Malaysia is going through rough times and investors need to be informed. With the falling price of crude oil and other commodities, the slow global economy, reduced consumer demand at home and flooding by monsoons, its economy has suffered—and the trend looks likely to continue in the year to come.
Exports make up a significant part of Malaysia’s economy, although it has worked hard to transform itself to lessen dependence on that sector. However, economic research firm Malaysian Rating Corporation Berhad (MARC) said in reports that it expected the country’s 2015 GDP growth to decrease to 4.7%. That’s lower than the government’s projection of 5–6% in the 2015 budget.
According to MARC, low oil prices will play a large roll in that reduced growth forecast. And with the oil and gas sector providing about 32% of government revenue in 2013, the drop in oil prices has taken a toll on the economy that looks likely to spill over into cutbacks in both public projects and subsidies.
The 2015 budget had been calculated on the basis of an average crude oil price of $100–$105 per barrel, but with the current price lingering below $50, substantial adjustments will likely be required as the year progresses.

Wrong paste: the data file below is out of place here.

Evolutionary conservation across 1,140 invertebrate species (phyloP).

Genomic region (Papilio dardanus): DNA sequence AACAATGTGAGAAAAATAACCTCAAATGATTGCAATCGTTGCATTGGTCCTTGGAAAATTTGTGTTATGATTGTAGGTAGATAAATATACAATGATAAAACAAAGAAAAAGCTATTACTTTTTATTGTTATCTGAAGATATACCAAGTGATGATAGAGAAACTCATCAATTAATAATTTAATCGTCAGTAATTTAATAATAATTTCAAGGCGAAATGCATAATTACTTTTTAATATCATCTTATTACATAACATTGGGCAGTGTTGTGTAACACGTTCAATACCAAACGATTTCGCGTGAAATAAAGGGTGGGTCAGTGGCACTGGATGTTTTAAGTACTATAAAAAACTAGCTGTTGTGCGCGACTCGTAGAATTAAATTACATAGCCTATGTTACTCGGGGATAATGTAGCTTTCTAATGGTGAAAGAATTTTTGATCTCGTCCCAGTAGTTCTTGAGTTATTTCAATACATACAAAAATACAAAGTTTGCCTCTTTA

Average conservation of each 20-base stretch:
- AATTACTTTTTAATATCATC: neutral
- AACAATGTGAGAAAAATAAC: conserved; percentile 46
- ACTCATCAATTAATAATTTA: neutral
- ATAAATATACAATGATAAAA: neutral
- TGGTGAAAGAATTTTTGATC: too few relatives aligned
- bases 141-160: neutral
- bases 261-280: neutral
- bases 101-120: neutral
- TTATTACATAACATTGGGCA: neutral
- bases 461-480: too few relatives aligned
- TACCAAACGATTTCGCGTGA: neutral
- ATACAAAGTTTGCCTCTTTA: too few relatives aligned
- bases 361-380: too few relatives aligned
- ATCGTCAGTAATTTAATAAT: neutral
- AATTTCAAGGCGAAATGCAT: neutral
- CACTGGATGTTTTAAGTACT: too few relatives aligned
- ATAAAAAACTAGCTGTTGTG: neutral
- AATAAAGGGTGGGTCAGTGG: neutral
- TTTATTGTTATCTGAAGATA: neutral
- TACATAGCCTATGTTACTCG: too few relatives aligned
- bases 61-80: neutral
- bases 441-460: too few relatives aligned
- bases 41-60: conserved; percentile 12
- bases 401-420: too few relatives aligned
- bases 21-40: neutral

Other financial stresses on Malaysia’s exports include lower prices for natural rubber and crude palm oil, both of which make substantial contributions to the bottom line.
But in a bad-news-is-good-news kind of way, recent flooding in Malaysia drove up the price of palm oil even as the sector feared substantial damage because of heavy rains. While the country’s December output could be as much as 20% below November’s tally, thanks both to the rain and to a seasonal slowdown, a change in the forecast indicated that downpours could be less than initially feared, even as concerns on the world market about palm oil supply brought an increase in the price.
Of course, the flooding still caused considerable damage to property and required that hundreds of thousands of people be evacuated. The weather also pushed flood mitigation projects to the top of the government’s priority list in its next five-year plan, the 2016-2020 development blueprint.